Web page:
Airbnb’s Most Popular Property? A Treehouse

If anybody still needed proof that Airbnb is running veritable circles around the traditional hotel industry, look no further than the two entities’ most coveted properties. For the incumbents, it’s downtown ritzy highrises that ooze decadent luxury; for the newcomer, it’s treehouses.

Yes, treehouses.

Airbnb released a breakdown of some of the most frequently wishlisted properties on its site, and the results show the stunning divide in how people used to travel and what Airbnb’s younger clientele are willing to spend their vacation budgets on. The company noted that many of its users would intentionally avoid big hotel experiences in favor of more unique lodgings, including lighthouses, igloos and even Mongolian yurts.

However, the property that received the most selections from Airbnb’s would-be lodgers was Atlanta’s Secluded Intown Treehouse, which features three separate rooms strung together by rope bridges and surrounds a 150-year-old Southern short-leaf pine tree called the “Old Man.” Prospective treehouse campers better hope the money grows on the Old Man’s branches, because reservations start at $350 and, like the trees around it, they only go up from there.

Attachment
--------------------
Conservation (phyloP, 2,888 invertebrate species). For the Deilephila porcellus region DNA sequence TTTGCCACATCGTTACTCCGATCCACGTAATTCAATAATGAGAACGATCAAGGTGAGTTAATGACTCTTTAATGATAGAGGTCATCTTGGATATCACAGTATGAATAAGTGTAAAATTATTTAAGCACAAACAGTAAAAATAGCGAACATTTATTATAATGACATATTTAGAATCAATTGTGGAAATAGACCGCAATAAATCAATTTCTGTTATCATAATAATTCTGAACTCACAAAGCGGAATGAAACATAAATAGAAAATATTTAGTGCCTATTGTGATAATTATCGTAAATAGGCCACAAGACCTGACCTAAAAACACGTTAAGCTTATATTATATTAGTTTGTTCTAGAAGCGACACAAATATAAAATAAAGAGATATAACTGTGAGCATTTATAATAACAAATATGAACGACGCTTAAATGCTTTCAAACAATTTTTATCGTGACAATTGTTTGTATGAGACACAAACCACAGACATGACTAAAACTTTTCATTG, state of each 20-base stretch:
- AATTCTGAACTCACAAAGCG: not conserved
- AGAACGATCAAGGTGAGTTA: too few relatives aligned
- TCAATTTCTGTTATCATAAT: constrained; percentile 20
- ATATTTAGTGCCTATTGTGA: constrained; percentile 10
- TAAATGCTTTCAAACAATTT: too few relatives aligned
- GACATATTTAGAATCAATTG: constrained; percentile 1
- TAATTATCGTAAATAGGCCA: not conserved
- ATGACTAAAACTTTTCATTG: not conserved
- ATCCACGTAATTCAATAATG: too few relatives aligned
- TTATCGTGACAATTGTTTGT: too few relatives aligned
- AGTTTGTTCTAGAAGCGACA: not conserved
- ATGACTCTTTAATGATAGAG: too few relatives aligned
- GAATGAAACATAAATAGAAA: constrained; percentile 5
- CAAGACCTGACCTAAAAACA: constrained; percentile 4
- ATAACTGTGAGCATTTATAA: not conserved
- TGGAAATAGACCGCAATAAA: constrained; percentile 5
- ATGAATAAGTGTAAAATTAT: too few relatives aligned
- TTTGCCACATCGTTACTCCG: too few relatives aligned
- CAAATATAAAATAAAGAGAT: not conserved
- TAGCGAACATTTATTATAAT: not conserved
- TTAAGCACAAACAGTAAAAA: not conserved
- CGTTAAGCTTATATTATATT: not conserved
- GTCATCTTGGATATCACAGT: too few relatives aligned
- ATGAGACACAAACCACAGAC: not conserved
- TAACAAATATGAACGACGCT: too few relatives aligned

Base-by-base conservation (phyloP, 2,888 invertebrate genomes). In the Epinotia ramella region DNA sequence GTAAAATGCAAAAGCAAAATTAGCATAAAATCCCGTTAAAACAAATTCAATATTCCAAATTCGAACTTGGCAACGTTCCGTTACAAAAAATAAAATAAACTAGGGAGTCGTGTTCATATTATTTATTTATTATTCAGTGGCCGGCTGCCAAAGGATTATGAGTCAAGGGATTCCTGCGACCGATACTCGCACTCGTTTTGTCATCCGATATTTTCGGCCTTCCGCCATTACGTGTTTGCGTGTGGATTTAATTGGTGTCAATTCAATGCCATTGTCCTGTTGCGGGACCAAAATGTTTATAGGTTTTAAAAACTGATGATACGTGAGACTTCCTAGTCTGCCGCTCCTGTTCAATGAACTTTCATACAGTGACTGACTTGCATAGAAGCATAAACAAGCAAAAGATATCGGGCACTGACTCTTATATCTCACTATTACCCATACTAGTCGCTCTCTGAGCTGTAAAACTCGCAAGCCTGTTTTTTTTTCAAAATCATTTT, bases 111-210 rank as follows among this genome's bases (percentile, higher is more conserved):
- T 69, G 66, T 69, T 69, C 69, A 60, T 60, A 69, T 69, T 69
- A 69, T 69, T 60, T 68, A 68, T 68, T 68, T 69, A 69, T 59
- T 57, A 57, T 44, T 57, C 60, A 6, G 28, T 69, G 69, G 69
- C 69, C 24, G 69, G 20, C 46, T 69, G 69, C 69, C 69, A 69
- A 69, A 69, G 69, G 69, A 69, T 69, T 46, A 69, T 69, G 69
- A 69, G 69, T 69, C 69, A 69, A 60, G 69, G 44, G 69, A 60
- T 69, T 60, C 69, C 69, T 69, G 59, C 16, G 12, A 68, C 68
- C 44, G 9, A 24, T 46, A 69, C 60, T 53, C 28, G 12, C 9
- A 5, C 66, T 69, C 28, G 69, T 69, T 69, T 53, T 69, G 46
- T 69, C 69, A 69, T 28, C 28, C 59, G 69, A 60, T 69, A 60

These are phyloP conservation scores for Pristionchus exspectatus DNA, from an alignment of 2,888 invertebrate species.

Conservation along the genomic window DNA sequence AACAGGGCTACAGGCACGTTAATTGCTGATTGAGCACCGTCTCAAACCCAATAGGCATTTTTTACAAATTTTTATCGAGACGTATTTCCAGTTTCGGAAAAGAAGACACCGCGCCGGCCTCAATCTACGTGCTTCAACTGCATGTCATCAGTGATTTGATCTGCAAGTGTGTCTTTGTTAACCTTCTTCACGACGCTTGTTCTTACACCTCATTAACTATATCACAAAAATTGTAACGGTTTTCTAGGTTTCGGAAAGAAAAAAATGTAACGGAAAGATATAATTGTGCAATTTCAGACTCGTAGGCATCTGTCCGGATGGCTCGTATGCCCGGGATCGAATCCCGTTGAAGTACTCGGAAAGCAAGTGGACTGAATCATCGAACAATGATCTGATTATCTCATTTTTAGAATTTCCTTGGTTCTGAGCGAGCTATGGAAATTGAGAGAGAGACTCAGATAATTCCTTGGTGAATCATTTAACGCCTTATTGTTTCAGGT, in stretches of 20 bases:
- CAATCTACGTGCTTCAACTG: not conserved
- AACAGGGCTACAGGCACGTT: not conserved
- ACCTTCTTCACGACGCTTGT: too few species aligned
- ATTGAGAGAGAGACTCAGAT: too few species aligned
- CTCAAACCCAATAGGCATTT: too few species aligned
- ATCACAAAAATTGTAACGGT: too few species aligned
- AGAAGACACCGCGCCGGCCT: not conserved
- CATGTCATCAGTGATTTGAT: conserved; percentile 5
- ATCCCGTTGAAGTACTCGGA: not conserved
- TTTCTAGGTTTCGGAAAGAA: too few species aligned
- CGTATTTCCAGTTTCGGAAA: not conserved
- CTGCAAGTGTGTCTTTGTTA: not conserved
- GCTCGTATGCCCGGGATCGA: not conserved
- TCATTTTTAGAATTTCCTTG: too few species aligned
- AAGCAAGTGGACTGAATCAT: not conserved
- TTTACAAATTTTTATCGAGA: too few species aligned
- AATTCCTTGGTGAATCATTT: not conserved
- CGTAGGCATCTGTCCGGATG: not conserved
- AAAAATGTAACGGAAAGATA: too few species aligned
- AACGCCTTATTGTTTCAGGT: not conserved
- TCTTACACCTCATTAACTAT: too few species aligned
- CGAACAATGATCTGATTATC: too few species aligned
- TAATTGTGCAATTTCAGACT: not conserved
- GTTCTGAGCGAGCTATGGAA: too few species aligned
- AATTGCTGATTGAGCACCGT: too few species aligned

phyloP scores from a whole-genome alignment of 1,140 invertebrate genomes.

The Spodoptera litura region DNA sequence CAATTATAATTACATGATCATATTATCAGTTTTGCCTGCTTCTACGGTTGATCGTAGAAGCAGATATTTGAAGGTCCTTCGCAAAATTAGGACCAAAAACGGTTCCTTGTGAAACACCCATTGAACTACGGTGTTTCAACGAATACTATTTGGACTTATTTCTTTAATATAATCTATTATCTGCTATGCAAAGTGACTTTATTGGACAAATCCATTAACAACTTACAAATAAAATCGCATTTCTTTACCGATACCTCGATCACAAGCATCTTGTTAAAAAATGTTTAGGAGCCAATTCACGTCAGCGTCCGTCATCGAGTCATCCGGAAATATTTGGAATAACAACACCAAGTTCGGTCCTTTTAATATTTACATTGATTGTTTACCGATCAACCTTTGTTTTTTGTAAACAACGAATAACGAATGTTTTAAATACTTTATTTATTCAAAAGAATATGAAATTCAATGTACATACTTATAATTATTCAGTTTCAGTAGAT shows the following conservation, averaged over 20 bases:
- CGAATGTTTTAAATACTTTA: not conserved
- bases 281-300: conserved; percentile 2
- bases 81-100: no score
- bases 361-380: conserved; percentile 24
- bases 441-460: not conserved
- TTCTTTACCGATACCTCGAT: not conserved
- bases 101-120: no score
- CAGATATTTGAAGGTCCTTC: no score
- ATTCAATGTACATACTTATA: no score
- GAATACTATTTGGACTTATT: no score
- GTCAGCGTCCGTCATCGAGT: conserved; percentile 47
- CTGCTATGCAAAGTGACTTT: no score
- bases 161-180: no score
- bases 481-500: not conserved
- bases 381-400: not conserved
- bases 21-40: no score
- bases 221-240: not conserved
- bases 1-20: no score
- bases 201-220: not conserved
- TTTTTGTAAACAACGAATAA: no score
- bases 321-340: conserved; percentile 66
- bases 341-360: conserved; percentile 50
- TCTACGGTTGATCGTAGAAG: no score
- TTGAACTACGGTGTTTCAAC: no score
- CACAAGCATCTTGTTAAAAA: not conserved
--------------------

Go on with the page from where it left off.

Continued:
The Airbnb data also revealed that the service’s users overwhelmingly avoid large independent properties, like villas, preferring instead smaller lodging in more exotic locales. However, the majority of users wanted to take their travels to sunny, warmer destinations over alpine regions. In particular, locations with access to world-renowned beaches — such as Belize City, Belize; Okinawa, Japan; and Savannah, Georgia — drew the lion’s share of attention among Airbnb’s users.

It’s a near-certainty that executives from the traditional hotel industry are as interested in Airbnb’s most popular properties as everyone else, and it begs the question of why Airbnb would release that information freely and ostensibly give its competitors some insight on how to beat it at its own game.

Or, alternatively, Airbnb knows that it’s working off of such a different paradigm than traditional travel, it doesn’t matter if it plays with its cards facing up.


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